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Archives of cardiovascular diseases
Volume 108, n° 12
pages 650-660 (décembre 2015)
Doi : 10.1016/j.acvd.2015.07.002
Received : 9 April 2015 ;  accepted : 31 July 2015
Stenting in paediatric and adult congenital heart diseases: A French multicentre study in the current era
Utilisation du stent dans le cathétérisme des cardiopathies congénitales de l’enfant et de l’adulte : une étude française multicentrique de la pratique actuelle

Sebastien Hascoët a, b, c, d, e, , Zakaria Jalal a, f, Alban Baruteau a, f, g, Lucia Mauri a, h, Aurélie Chalard a, i, Ivan Bouzguenda a, j, Jean-François Piéchaud a, j, Jean-Benoit Thambo a, f, Bruno Lefort a, k, Patrice Guérin a, l, Lauriane Le Gloan a, l, Philippe Acar a, b, Ali Houeijeh a, m, François Godart a, m, Alain Fraisse a, h, n
a Groupe de cathétérisme interventionnel pédiatrique et congénitale/filiale de cardiologie pédiatrique et congénitale de la société française de cardiologie, France 
b Paediatric and congenital cardiology, Children's Hospital, Paul-Sabatier University, M3C CHU de Toulouse, Toulouse, France 
c Inserm UMR 1048, équipe 8 – I2MC – institut des maladies métaboliques et cardiovasculaires, Paul-Sabatier University, Toulouse, France 
d Department of Cardiology, Rangueil Hospital, Paul-Sabatier University, CHU de Toulouse, Toulouse, France 
e M3C Marie-Lannelongue Hospital, paediatric and congenital cardiac surgery, Paris Sud University, Paris, France 
f Paediatric and congenital cardiology, Haut Lévêque Hospital, M3C CHU de Bordeaux, Bordeaux, France 
g Inserm UMR 1087 – CNRS UMR6291, institut du Thorax, Nantes University, Nantes, France 
h Paediatric and congenital cardiology, La Timone Hospital, M3C CHU de Marseille, Marseille, France 
i Gabriel-Montpied Hospital, M3C CHRU de Clermont-Ferrand, Clermont-Ferrand, France 
j Institut Jacques-Cartier, Massy, France 
k Clocheville Hospital, M3C CHRU de Tours, Tours, France 
l Nord Laennec Hospital, M3C CHU de Nantes, Nantes, France 
m Albert-Calmette Hospital, M3C CHRU de Lille, Lille, France 
n Royal Brompton Hospital, London, England, UK 

Corresponding author at: Cardiologie pédiatrique, hôpital des enfants, CHU de Toulouse, 330, avenue de Grande-Bretagne, TSA 70034, 31059 Toulouse cedex 9, France.

Many stents are used “off-label” during the management of congenital heart diseases (CHD).


To describe indications for, results of, and adverse events associated with stenting in CHD in current practice.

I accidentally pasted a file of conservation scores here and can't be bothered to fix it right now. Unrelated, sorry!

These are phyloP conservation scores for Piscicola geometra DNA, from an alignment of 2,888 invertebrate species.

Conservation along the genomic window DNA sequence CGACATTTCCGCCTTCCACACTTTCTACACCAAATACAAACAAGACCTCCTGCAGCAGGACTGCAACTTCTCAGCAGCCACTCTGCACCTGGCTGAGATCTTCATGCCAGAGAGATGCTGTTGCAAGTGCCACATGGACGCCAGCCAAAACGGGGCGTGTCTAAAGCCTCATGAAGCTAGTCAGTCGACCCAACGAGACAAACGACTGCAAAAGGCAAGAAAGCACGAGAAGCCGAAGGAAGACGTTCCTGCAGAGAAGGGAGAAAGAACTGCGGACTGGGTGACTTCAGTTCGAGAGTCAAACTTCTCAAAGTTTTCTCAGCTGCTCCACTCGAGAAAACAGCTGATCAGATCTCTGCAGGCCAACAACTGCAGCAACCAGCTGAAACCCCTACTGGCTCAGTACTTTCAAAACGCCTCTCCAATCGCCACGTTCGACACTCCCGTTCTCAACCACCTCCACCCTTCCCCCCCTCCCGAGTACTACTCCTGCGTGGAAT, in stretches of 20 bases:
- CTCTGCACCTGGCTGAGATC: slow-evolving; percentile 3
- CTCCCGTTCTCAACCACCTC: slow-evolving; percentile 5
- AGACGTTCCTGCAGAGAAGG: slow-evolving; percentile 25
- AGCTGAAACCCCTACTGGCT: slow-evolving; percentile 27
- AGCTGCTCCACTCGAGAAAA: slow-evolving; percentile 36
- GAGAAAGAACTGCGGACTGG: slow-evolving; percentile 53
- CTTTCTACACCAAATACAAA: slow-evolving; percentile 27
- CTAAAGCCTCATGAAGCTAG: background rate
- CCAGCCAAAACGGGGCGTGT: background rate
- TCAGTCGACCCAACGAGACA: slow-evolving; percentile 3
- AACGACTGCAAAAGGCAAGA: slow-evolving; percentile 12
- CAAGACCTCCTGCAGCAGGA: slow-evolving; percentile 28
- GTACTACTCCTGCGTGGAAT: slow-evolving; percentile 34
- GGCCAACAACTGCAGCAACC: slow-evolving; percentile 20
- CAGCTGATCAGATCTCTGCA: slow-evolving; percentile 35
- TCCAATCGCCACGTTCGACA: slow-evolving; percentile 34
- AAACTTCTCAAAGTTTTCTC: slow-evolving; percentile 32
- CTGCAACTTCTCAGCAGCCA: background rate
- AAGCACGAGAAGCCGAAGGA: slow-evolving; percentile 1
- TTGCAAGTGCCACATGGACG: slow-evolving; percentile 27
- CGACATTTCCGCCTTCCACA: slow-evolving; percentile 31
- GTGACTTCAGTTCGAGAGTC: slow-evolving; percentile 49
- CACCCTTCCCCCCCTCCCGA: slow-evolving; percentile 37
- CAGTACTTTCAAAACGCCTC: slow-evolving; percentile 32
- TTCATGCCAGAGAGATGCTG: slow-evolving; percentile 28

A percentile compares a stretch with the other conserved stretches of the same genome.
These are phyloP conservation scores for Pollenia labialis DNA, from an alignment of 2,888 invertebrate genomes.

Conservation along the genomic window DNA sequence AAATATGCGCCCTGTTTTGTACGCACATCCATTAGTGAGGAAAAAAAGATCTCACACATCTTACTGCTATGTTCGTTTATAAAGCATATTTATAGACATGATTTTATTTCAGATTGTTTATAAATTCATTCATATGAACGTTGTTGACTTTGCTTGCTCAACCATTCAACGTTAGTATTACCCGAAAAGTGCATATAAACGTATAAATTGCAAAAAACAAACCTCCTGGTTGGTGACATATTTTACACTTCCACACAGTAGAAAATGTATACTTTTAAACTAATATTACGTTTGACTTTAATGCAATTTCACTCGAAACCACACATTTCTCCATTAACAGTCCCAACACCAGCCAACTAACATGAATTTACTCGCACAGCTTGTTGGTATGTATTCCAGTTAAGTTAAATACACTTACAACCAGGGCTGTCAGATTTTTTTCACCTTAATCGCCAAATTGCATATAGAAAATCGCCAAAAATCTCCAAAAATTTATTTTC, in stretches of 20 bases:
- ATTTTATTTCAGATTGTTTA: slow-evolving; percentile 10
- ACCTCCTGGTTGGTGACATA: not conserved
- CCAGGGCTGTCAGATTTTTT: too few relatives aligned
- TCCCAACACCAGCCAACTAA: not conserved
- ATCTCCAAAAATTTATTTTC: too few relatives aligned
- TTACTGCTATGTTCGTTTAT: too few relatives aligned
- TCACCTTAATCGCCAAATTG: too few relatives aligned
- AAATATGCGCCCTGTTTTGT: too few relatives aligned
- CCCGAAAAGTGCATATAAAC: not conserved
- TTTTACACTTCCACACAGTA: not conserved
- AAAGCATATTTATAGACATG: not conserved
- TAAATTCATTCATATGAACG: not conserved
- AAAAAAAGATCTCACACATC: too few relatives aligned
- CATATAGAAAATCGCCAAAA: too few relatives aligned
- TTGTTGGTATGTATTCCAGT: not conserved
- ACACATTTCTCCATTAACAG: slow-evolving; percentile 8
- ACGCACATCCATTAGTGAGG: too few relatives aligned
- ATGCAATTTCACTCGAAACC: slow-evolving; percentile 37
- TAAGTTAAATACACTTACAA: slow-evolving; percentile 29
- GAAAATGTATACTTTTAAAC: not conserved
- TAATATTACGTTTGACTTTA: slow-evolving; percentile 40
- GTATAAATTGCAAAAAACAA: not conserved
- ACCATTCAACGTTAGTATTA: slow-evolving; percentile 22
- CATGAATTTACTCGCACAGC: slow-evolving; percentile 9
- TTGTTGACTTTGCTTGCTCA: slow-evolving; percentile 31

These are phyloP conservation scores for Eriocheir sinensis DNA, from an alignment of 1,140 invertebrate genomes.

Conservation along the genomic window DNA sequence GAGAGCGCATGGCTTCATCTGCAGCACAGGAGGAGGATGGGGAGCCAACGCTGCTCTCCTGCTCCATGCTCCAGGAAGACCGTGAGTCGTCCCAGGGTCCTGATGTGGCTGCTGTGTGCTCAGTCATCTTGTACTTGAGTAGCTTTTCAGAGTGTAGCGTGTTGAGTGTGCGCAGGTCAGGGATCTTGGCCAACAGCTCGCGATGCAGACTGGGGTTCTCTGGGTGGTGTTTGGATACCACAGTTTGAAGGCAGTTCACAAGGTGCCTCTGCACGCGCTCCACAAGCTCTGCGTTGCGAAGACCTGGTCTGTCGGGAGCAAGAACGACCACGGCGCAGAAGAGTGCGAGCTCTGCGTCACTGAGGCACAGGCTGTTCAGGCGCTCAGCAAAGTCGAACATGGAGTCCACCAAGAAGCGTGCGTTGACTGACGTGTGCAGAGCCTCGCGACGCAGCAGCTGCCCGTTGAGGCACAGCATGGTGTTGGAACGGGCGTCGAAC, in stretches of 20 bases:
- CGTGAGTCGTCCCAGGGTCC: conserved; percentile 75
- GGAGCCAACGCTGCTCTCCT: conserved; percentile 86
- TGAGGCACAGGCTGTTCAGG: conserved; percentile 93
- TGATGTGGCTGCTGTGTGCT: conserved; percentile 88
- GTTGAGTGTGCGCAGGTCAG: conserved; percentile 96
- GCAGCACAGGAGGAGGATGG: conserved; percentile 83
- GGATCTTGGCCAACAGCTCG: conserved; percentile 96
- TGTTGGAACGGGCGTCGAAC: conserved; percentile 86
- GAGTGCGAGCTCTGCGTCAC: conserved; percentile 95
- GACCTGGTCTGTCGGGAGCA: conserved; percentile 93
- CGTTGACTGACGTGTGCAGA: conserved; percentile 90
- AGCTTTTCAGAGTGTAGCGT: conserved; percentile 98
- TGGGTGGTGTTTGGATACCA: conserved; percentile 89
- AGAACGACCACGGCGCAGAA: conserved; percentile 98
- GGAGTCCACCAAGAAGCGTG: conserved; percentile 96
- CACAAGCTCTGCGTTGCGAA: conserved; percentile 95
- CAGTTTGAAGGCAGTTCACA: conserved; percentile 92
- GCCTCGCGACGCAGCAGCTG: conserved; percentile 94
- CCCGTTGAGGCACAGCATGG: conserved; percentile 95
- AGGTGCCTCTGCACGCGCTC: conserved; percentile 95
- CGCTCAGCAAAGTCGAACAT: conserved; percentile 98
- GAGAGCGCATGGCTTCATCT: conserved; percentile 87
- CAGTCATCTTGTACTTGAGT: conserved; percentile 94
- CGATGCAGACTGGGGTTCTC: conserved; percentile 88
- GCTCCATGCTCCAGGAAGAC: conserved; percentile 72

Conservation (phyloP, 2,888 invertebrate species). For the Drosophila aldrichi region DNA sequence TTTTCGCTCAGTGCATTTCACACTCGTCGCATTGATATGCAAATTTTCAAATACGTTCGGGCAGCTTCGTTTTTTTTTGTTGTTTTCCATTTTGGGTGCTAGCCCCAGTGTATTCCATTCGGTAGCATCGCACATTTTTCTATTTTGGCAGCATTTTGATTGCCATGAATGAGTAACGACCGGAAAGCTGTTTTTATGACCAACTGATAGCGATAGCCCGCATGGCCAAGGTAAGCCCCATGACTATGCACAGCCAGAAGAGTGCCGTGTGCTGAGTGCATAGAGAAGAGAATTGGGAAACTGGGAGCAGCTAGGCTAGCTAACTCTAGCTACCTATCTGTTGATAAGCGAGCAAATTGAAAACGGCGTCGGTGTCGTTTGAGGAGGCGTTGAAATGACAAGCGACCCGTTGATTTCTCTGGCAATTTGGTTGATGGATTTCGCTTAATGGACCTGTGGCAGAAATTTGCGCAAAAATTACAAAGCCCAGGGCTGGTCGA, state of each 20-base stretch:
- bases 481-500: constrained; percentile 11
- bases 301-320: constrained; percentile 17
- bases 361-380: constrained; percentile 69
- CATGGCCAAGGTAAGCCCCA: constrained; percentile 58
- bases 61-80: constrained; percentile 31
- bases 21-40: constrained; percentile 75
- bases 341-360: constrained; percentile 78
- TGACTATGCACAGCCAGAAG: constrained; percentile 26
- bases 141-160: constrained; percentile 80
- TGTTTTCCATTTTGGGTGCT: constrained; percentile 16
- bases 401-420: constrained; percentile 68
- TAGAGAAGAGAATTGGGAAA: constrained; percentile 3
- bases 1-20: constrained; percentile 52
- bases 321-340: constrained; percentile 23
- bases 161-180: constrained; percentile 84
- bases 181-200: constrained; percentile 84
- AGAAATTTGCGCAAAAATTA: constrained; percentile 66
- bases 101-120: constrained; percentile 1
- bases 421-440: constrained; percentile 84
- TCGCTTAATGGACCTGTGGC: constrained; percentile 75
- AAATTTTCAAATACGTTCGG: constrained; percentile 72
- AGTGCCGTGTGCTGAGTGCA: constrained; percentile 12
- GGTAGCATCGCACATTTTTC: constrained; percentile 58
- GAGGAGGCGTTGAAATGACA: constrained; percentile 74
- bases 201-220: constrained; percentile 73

Participation in this study was proposed to all catheterization laboratories that specialize in CHD in France (M3C network). All paediatric and adult CHD cases with stent implantation in 2013 were included retrospectively.


Overall, 207 stents were implanted in 151 patients across 11 centres. Median age was 13.7 years (range, 5 days to 70.1 years). Main procedure indications were branch pulmonary artery angioplasty (n =46, 29.1%), aortic (re)coarctation stenting (n =43, 27.2%), percutaneous pulmonary valve implantation (n =32, 20.2%) and ductus arteriosus stenting (n =14, 8.9%). The main stents implanted were the CP Stent™ (n =61, 29.5%), the Max™ LD stent (n =43, 20.8%), the Valeo® stent (n =28, 13.5%) and valved stents (n =30, 14.5%). Procedures were considered successful in 96.8% of cases (95% confidence interval [CI] 92.8–99.0%). Adverse events were observed in 23 procedures (14.7%, 95% CI 9.5–21.0%). Ductus arteriosus stenting (odds ratio 12.4, 95% CI 2.0–77.5; P <0.01) and pulmonary revalvulation (odds ratio 5.9, 95% CI 1.1–32.3; P =0.04) were risk markers for stent-related adverse events.


Stents are used in various CHD catheterization procedures, from infancy to adult age. The adverse events rate is significant and is related to the type of procedure.

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De nombreux stents sont utilisés off-label pour le traitement interventionnel des cardiopathies congénitales.


L’objectif principal de cette étude est de décrire les indications, les résultats et les événements indésirables des stents implantés pour le traitement des cardiopathies congénitales en pratique courante.